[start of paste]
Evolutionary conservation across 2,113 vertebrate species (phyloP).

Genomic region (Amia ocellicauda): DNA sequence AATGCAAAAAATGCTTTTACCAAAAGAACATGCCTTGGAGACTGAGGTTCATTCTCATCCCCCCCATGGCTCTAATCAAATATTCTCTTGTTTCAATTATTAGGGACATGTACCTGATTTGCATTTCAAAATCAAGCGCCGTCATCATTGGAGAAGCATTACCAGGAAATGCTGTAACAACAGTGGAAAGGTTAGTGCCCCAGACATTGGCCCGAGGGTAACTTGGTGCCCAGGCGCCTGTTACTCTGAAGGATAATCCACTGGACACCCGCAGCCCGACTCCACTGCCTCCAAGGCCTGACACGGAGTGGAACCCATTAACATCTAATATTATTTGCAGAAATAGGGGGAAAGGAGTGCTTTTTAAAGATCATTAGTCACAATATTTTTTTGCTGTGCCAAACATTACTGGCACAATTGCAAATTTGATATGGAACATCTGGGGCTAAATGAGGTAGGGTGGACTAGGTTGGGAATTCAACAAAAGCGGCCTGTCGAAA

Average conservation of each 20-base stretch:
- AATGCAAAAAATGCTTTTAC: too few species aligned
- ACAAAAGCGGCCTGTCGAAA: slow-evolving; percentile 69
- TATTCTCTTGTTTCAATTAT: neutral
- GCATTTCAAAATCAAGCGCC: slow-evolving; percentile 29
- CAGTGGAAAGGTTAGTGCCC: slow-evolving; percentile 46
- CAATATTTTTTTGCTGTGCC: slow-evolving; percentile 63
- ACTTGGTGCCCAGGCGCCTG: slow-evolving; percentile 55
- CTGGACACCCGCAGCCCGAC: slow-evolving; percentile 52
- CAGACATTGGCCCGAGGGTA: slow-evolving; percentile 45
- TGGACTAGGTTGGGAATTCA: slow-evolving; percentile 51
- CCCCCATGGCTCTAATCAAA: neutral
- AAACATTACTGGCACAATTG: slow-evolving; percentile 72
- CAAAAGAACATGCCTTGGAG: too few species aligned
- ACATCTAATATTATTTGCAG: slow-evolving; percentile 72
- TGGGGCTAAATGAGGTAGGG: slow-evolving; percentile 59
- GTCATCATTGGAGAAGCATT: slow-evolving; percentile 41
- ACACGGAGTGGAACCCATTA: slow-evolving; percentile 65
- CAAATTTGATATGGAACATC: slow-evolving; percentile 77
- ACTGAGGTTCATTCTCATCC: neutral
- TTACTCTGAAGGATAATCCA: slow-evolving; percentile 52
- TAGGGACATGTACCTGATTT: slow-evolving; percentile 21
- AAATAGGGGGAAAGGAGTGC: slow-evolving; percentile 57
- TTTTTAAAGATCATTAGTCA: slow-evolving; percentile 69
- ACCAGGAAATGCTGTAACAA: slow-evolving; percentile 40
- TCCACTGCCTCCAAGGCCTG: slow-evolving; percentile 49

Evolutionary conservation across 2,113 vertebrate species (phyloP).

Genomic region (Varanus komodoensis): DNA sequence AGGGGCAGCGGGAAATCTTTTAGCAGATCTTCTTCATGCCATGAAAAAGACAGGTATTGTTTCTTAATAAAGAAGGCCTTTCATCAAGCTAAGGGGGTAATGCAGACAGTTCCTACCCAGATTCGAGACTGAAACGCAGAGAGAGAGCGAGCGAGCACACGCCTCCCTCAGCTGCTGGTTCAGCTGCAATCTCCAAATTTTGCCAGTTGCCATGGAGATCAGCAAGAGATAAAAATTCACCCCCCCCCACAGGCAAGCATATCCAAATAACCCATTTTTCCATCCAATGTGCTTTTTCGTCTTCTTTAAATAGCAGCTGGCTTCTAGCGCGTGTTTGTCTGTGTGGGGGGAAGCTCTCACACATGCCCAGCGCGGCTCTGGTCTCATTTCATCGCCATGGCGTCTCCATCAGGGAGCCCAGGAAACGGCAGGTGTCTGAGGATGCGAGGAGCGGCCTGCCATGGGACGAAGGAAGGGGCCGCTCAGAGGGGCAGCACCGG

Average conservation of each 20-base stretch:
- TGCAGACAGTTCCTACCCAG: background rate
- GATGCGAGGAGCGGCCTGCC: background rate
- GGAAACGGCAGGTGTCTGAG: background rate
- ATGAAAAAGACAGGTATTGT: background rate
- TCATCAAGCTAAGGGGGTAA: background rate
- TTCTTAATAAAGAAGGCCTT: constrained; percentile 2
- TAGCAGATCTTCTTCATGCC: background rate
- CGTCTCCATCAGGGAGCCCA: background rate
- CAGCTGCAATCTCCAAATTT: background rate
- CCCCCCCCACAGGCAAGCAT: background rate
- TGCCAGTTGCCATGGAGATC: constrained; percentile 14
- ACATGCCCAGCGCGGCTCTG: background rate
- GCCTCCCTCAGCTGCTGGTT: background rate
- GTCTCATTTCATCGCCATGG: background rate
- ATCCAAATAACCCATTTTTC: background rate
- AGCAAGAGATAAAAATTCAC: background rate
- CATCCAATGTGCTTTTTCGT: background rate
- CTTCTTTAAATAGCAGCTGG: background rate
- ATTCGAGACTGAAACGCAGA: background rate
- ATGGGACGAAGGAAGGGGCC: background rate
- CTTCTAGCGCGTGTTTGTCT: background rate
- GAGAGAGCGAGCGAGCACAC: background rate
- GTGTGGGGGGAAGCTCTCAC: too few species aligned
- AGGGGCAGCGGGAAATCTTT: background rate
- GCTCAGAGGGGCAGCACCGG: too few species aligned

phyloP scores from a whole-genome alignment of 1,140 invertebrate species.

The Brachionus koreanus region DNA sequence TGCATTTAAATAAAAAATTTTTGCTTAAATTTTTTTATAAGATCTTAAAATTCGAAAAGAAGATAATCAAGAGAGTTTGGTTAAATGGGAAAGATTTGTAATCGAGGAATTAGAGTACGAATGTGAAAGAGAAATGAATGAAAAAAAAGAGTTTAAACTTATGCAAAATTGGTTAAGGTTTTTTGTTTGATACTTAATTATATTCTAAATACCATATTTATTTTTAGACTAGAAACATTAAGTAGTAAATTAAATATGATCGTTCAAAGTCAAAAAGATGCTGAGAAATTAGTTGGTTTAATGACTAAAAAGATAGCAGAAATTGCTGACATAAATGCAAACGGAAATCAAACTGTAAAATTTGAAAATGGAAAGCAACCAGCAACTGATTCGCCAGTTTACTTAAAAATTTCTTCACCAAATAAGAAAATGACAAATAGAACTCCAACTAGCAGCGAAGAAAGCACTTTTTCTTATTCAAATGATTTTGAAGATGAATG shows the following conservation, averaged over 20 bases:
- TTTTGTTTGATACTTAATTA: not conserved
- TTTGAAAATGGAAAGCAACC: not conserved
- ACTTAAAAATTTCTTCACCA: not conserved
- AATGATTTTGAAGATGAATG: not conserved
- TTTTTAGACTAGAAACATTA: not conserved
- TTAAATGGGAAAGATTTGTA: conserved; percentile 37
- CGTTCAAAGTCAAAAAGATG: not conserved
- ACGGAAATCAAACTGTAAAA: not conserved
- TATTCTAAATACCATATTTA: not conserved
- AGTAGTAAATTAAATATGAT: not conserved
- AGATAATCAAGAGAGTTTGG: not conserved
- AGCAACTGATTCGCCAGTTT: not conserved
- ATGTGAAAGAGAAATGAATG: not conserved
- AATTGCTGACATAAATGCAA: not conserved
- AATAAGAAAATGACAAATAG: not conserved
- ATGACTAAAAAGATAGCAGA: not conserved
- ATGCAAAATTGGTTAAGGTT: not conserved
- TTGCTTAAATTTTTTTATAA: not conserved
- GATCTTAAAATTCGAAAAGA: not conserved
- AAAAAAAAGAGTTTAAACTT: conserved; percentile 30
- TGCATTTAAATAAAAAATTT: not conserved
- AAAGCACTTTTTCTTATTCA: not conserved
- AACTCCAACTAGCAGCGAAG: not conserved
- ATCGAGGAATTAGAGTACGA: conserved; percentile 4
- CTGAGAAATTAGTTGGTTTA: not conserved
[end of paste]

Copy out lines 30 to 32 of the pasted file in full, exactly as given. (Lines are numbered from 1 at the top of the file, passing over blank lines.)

Genomic region (Varanus komodoensis): DNA sequence AGGGGCAGCGGGAAATCTTTTAGCAGATCTTCTTCATGCCATGAAAAAGACAGGTATTGTTTCTTAATAAAGAAGGCCTTTCATCAAGCTAAGGGGGTAATGCAGACAGTTCCTACCCAGATTCGAGACTGAAACGCAGAGAGAGAGCGAGCGAGCACACGCCTCCCTCAGCTGCTGGTTCAGCTGCAATCTCCAAATTTTGCCAGTTGCCATGGAGATCAGCAAGAGATAAAAATTCACCCCCCCCCACAGGCAAGCATATCCAAATAACCCATTTTTCCATCCAATGTGCTTTTTCGTCTTCTTTAAATAGCAGCTGGCTTCTAGCGCGTGTTTGTCTGTGTGGGGGGAAGCTCTCACACATGCCCAGCGCGGCTCTGGTCTCATTTCATCGCCATGGCGTCTCCATCAGGGAGCCCAGGAAACGGCAGGTGTCTGAGGATGCGAGGAGCGGCCTGCCATGGGACGAAGGAAGGGGCCGCTCAGAGGGGCAGCACCGG

Average conservation of each 20-base stretch:
- TGCAGACAGTTCCTACCCAG: background rate